- Taxonomic Term Confusion: The tie-in novel to the movie lists the scientific name of the Na'vi as Homo pandorus. However, in biology creatures with separate evolutionary origins are not allowed to be given the same genus name.
- Technology Porn: Mechas! Guns! Dropships! But then, it is James Cameron.
- The few scenes showing Earth, which were not ever seen in the theatrical release, also show endless amounts of lights and neon signs, and entire planes of advertisement screens, only matched in real life by cities like Tokyo or Shanghai. Earth may be in a potentially irreversible state of severe environmental decay, but at least its technology is amazing, and its cities bright and lively.
- Tempting Fate
Grace: What're you gonna do, Ranger Rick? Shoot me?
- Thank Your Prey: The Na'vi. Taken from tribal cultures that do the same.
- Throwing Off the Disability: Achieved by means of transferring his brain/mind into a different body. Jake actually signed up for the program for both a chance at this and the fact RDA would fix his spine as soon as his tenure was over, but decided that it wasn't worth performing genocide for.
- Tiny Guy, Huge Girl: Done briefly when Neytiri cradles Jake's dying human form.
- Trailers Always Spoil: Not a trailer, but the soundtrack album gave away a couple of key plot points in its track titles. Most notably, " The Destruction of Hometree" and Shutting Down Grace's Lab". The trailer gave away basically the entire plot.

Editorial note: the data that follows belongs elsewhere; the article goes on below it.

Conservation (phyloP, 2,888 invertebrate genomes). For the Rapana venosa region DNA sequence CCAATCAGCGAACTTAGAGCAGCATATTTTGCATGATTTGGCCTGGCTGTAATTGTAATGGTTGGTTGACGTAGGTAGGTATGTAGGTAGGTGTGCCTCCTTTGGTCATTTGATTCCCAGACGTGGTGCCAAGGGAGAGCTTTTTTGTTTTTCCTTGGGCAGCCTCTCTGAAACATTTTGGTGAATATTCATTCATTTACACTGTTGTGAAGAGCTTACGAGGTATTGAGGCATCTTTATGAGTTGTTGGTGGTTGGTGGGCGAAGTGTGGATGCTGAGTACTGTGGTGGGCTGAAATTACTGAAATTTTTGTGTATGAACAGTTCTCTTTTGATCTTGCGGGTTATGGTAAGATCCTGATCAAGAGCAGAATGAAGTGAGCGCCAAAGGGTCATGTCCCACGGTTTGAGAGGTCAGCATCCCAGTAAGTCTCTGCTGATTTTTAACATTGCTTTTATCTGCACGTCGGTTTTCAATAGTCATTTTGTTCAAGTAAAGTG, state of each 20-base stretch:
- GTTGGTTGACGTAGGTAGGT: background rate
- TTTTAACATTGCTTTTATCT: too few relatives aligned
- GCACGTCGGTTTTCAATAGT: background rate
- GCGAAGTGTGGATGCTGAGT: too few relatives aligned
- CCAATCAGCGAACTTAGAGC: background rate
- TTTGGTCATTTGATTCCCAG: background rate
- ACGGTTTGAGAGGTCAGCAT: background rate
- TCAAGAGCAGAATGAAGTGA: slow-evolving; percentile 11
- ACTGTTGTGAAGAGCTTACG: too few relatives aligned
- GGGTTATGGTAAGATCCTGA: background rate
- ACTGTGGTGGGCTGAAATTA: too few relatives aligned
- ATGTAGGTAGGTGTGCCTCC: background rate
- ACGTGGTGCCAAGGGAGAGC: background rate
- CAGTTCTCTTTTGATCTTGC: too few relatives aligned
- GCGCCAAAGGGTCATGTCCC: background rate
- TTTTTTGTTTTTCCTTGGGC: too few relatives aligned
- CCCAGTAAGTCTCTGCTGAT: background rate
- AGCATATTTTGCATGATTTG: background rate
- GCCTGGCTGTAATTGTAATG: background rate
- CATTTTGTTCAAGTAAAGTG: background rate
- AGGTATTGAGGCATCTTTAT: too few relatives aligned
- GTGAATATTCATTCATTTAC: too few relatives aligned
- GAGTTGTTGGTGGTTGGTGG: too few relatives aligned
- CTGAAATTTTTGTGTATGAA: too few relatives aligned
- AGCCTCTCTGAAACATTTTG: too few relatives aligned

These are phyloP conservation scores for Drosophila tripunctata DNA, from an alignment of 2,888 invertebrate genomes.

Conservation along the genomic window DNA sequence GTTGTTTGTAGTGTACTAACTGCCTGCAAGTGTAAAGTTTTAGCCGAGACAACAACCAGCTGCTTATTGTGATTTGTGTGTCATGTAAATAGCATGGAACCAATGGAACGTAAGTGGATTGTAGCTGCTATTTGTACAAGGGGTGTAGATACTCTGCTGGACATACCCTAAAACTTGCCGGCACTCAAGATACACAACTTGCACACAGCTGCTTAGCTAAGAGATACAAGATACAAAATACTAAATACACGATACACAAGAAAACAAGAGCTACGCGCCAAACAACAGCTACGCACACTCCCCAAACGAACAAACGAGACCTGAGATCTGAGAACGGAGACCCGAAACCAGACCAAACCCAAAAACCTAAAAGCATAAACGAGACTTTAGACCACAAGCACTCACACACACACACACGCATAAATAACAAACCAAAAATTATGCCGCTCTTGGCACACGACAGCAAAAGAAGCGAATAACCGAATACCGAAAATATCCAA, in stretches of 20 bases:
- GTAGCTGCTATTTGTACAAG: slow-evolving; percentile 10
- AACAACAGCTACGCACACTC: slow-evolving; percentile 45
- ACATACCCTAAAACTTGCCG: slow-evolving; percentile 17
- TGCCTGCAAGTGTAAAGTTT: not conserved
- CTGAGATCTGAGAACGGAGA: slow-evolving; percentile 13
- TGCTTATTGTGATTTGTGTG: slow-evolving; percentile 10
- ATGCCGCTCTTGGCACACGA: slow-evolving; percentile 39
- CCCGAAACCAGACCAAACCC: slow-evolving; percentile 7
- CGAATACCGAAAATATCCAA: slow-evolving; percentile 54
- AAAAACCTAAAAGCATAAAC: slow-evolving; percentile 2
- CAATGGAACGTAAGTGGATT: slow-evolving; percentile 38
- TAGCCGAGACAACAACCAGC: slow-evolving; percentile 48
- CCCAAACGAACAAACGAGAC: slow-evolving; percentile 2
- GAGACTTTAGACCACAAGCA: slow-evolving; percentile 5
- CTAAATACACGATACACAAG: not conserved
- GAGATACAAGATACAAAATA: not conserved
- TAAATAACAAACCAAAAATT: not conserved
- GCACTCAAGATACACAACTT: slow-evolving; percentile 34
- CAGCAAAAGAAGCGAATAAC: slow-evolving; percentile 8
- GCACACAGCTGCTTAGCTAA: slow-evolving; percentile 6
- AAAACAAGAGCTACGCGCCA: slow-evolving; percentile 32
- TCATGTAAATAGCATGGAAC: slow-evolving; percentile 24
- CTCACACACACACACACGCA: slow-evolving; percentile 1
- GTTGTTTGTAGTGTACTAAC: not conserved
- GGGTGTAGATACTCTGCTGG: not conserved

- Tribal Face Paint: When Jake is inducted into the Na'vi they paint his entire body with a white paint of some sort. Also, some of the Na'vi (e.g. Neytiri) wear a different kind of paint when going into battle. The bioluminescent spots on the Na'vi can be viewed as a sort of permanent face paint.
- Unobtainium: They actually call it that. Word of God is that it is used in starship drives. Before the discovery of Pandora, interstellar travel was too costly and long.
- Updated Rerelease: The movie was sent back to the theaters after its original premiere with new scenes.
- Vanilla Edition: The Earth Day release of the movie has absolutely nothing outside of the movie, main menu, and an options menu. Even the 2-disc BluRay set. Then Fox releases a "special edition" set in late 2010...
- Watching Troy Burn: The destruction of Hometree.
- Weaker Twin Saves the Day: Jake is paralyzed from the waist down - however, he still gets to be the hero by virtue of his DNA being identical to his dead brother's (who was meant to be the original user of the avatar)